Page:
The digital world is full of digital entities that are referred to by multiple identifiers, often assigned by different repositories out of a technical necessity. Integrating these digital entities requires storing information on the relation between the different identifiers. This is frequently done at the level of individual repositories holding the digital entities, which makes this process work intensive and introduces a high potential level of redundancy. By providing one single place for all different identifiers of a given digital entity, myEquivalents makes this task significantly more effective.
myEquivalents stores links between two digital records in a common place. For instance, the experimental biological sample with accession number SAMEA2053452 in the Biosamples database is the same identified by accession number ERS218624 on the European Nucleotide Archive (ENA). myEquivalents is very general and not limited to the life science domain. For example, it would have no problem in managing the correspondence between the Wikipedia reference about Barak Obama (http://en.wikipedia.org/wiki/Barack_Obama) and a page on the White House web site (http://www.whitehouse.gov/administration/president-obama) describing Obama as well.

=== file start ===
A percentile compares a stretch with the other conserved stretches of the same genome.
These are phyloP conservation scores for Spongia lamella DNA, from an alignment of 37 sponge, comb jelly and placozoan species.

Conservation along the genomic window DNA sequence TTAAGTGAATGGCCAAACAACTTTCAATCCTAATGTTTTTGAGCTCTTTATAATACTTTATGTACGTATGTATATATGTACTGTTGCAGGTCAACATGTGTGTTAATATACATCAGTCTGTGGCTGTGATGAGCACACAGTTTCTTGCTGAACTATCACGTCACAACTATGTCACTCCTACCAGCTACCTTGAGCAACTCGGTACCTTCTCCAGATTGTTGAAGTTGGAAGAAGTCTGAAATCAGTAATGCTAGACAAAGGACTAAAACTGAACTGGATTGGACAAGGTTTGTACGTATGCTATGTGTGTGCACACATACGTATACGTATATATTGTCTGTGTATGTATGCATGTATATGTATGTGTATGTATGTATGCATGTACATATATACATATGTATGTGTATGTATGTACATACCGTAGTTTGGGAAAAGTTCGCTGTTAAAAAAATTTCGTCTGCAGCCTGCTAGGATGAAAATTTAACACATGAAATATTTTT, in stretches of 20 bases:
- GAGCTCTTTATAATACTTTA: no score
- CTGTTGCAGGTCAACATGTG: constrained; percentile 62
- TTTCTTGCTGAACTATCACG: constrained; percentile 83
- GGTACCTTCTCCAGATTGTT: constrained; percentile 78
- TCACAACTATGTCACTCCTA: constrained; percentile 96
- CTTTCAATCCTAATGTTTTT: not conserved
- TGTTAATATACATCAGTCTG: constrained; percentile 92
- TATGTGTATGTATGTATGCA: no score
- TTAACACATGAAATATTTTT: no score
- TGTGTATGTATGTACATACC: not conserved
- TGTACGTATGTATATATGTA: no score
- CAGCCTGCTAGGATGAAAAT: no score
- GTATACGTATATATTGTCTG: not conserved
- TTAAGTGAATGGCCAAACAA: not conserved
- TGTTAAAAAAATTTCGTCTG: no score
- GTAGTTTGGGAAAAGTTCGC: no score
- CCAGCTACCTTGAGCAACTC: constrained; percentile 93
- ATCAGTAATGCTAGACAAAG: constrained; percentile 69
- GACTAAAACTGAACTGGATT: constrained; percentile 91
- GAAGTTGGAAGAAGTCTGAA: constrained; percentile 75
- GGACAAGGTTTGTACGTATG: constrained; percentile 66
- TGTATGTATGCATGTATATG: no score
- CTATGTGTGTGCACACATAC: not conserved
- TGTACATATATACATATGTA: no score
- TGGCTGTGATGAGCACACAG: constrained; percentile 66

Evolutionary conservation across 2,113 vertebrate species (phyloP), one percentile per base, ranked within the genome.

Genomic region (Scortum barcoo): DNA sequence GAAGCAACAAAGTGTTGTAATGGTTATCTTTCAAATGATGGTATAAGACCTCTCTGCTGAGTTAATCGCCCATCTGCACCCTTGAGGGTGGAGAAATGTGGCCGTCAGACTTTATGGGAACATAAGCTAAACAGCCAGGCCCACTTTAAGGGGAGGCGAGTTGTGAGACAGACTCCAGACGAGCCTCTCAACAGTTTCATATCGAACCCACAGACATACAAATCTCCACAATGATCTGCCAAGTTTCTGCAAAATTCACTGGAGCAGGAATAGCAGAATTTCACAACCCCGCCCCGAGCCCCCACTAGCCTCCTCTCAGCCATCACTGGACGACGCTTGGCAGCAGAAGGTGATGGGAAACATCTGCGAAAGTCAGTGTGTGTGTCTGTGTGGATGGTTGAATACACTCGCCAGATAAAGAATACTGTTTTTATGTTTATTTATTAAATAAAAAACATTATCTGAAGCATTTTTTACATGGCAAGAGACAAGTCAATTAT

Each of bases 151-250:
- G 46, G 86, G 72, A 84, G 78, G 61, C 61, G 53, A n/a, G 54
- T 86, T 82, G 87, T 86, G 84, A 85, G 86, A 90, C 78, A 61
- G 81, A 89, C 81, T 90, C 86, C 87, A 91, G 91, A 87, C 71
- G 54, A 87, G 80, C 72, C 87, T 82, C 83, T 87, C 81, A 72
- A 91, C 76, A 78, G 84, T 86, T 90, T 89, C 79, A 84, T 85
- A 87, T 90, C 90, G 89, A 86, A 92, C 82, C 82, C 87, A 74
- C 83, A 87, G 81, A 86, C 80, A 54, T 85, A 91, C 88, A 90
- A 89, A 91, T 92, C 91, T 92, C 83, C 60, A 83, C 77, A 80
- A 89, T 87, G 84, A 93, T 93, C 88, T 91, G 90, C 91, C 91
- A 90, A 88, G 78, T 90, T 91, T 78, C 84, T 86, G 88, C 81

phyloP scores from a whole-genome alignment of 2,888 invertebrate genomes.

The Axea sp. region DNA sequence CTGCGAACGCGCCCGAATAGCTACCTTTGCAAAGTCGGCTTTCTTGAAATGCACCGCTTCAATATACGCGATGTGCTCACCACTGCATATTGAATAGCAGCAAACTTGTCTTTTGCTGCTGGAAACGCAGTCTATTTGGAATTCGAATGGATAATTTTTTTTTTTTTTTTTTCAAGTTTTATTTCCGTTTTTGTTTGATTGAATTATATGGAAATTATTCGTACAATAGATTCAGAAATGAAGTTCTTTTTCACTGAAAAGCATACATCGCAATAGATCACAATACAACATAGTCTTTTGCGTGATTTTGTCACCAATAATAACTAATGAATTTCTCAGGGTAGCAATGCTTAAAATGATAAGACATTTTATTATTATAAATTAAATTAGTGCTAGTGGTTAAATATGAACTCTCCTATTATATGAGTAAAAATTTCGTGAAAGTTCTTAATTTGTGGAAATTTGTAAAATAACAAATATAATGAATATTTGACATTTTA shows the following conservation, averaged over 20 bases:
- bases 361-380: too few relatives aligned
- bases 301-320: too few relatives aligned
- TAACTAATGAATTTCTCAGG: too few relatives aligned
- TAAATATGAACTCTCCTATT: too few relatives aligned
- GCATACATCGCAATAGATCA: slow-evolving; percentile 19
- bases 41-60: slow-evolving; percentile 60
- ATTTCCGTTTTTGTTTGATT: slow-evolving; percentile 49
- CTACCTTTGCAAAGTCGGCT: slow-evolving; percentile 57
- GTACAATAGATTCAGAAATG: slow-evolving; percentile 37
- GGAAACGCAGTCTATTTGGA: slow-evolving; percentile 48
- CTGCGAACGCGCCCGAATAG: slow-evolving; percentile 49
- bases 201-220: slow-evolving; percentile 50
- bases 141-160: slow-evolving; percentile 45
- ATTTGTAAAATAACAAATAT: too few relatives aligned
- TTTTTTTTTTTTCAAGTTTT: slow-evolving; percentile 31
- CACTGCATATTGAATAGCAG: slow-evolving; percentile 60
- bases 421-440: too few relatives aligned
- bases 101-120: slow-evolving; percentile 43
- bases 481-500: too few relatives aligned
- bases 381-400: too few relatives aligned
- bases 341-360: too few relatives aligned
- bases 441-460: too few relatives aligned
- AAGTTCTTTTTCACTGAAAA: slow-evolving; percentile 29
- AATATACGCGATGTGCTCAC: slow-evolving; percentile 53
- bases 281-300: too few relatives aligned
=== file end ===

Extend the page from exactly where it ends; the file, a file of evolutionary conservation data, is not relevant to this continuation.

- is very flexible in managing arbitrary data sources
- maps arbitrary pairs of identifiers
- supports multiple identifier representations, such as accession+repository name versus straight URIs
- is general and not specific of the life science application domain
- is open source, so anyone can install their own myEquivalents service instance
- works primarily as a Java library for programmers
- has been deployed as part of a number of updates to the BioSamples database
- Presentation on myEquivalents (M. Brandizi)
- myEquivalents on GitHub
- Online documentation on how to use myEquivalents
- Faulconbridge, A., Burdett, T., Brandizi, M., Gostev, M., Pereira, R., Vasant, D., Sarkans, U., Brazma, A., Parkinson, H. (2014) Updates to BioSamples database at European Bioinformatics Institute (2014) Nucleic Acids Research, 42 (D1) doi:10.1093/nar/gkt1081